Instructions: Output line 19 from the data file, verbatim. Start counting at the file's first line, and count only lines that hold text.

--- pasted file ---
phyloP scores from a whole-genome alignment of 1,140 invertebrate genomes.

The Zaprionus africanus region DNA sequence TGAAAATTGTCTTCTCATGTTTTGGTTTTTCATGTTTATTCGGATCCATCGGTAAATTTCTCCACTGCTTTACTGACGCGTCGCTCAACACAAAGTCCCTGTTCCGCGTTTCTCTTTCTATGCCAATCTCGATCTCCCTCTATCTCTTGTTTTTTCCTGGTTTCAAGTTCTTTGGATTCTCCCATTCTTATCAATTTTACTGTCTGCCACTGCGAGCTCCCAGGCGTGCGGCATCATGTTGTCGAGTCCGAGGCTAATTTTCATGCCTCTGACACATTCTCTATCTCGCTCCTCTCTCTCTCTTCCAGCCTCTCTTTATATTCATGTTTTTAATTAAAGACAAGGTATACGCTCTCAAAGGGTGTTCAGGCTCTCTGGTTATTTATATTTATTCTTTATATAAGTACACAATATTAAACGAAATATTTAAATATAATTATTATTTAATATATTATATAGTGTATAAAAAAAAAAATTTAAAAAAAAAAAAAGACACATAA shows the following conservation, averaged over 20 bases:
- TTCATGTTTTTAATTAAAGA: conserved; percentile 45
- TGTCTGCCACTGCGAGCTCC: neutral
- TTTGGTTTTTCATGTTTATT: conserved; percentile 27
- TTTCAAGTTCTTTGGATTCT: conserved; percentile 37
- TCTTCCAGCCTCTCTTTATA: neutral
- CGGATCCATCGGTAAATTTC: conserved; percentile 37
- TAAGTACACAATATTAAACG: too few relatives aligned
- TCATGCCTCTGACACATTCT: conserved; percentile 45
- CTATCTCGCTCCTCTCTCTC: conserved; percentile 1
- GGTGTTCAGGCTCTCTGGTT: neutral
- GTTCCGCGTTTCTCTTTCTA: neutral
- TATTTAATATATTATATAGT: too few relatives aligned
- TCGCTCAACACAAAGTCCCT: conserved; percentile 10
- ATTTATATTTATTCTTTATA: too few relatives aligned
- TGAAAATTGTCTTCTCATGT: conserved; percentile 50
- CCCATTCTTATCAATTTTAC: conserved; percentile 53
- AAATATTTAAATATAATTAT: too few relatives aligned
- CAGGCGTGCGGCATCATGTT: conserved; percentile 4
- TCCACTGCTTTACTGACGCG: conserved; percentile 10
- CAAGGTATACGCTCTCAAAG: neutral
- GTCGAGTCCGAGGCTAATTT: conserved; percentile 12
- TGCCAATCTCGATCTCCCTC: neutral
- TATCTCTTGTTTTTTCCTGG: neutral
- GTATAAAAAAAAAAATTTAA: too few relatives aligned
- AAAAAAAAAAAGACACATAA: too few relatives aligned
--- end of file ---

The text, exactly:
- AAATATTTAAATATAATTAT: too few relatives aligned